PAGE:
The Color of Autumn
Autumn in the south, or rather the deep south, doesn’t really start showing its true colors until November. We get tinges of it in September but usually at that point it is because of summer drought stress in the trees and the leaves begin going golden. October get a bit more of a pronouncement, especially if we get a cool front in the month, or like this year an early freeze at the end of the month. By November the colors start coming in and definitely by late Thanksgiving we’ve gone to what most people would consider ‘brown’. But if you look right, and especially if you get a rainy and cloudy day, the colors really come through—ruddy browns, shades of tan, tinges of grey, fluorescent greens, mauves, pinches of cinnamon, and warm caramels begin coming through.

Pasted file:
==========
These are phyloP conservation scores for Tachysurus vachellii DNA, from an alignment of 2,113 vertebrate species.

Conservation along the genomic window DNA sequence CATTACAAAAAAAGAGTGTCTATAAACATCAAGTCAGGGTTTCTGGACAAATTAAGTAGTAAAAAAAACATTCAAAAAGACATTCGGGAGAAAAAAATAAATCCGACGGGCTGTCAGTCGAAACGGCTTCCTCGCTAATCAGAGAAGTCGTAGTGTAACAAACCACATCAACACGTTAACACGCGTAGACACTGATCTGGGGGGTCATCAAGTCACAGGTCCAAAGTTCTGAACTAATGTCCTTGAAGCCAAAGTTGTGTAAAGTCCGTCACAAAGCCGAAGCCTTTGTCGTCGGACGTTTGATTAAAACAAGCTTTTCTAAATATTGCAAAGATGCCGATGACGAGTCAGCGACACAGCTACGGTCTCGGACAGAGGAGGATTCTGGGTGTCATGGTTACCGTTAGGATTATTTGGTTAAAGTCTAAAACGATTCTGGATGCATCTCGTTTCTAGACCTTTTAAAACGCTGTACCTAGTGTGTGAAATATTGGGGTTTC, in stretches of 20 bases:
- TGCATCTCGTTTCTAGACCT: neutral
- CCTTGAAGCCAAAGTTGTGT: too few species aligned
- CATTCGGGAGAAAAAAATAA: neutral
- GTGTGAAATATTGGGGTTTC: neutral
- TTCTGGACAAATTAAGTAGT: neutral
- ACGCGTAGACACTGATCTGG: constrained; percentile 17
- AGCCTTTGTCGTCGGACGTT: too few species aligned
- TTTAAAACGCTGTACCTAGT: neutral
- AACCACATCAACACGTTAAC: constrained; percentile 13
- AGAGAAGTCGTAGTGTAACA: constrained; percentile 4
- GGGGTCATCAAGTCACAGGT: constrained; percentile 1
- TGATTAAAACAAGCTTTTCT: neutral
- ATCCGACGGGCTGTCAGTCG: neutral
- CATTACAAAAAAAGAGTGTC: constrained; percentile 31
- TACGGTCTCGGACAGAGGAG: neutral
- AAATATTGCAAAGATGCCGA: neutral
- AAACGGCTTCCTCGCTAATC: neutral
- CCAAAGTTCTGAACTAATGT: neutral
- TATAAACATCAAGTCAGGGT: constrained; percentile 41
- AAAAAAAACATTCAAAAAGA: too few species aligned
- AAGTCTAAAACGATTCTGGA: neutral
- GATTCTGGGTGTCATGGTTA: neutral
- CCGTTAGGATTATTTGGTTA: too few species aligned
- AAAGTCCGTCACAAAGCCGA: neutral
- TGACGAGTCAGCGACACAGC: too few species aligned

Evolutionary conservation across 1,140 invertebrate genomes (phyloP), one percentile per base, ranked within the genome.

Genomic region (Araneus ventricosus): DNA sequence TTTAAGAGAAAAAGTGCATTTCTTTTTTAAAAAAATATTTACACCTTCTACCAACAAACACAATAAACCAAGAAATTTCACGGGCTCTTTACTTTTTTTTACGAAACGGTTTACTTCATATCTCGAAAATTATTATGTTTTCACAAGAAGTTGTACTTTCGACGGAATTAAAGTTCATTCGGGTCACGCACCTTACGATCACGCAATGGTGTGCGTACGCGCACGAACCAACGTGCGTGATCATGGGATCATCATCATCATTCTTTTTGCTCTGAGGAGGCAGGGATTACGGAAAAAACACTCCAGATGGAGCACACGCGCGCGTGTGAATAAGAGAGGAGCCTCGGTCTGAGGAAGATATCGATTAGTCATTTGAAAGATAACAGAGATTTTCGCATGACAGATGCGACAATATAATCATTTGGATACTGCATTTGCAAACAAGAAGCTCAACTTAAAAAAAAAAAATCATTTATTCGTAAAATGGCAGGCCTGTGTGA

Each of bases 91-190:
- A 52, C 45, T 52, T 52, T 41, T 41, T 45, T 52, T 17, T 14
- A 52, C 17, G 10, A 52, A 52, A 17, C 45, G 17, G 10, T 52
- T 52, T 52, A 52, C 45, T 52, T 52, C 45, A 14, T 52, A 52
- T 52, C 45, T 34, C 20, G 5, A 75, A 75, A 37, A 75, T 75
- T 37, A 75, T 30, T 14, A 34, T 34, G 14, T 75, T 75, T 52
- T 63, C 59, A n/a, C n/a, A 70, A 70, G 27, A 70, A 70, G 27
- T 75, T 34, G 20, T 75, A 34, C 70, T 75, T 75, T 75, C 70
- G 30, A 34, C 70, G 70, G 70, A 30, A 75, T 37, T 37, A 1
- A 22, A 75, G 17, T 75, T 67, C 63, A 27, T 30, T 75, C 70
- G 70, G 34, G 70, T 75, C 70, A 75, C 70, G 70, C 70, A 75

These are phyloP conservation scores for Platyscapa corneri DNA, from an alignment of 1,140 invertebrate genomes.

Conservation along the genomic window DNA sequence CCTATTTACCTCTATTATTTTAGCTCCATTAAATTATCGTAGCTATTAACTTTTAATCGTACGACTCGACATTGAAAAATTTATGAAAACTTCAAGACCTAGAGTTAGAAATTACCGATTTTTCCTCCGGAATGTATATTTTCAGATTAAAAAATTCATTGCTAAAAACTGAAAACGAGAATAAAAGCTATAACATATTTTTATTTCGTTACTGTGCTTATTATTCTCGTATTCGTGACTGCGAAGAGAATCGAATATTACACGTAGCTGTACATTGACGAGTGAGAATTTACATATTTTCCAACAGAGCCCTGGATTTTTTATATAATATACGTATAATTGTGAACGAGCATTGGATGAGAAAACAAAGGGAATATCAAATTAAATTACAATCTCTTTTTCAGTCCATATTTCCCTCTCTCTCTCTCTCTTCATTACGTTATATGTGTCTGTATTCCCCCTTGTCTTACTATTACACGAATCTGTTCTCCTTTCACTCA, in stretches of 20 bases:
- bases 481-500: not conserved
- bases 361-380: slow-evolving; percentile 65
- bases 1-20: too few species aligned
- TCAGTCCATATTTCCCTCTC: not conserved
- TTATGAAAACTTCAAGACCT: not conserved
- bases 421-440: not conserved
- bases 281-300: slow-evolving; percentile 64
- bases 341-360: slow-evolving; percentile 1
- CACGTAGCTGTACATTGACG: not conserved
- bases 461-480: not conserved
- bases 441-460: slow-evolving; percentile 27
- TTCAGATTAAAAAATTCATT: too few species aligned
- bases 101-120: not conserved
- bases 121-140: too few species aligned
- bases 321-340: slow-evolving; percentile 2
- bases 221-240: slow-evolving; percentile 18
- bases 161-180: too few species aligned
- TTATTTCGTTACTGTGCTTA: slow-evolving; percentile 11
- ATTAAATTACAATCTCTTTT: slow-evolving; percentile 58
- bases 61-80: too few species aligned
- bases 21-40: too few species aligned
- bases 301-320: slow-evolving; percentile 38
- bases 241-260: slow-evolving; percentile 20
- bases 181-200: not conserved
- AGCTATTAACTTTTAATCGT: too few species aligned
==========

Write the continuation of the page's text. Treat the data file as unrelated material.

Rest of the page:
It’s almost like the people who complain about Florida not having seasons—it’s subtle. We don’t get the grand leaf drop that folks in northern latitudes get, but the colors are there. You just have to stop and look a little deeper than you may be used to.
Photos taken at Cooper Lake State Park, Thanksgiving 2019.
What fun! I recognize the silverleaf nightshade berries, and the thistle. I think I see some bluestem (little bluestem?) but I haven’t a clue what that is in the second photo. At first I thought it was marsh fleabane, but it clearly isn’t that. Inquiring minds want to know!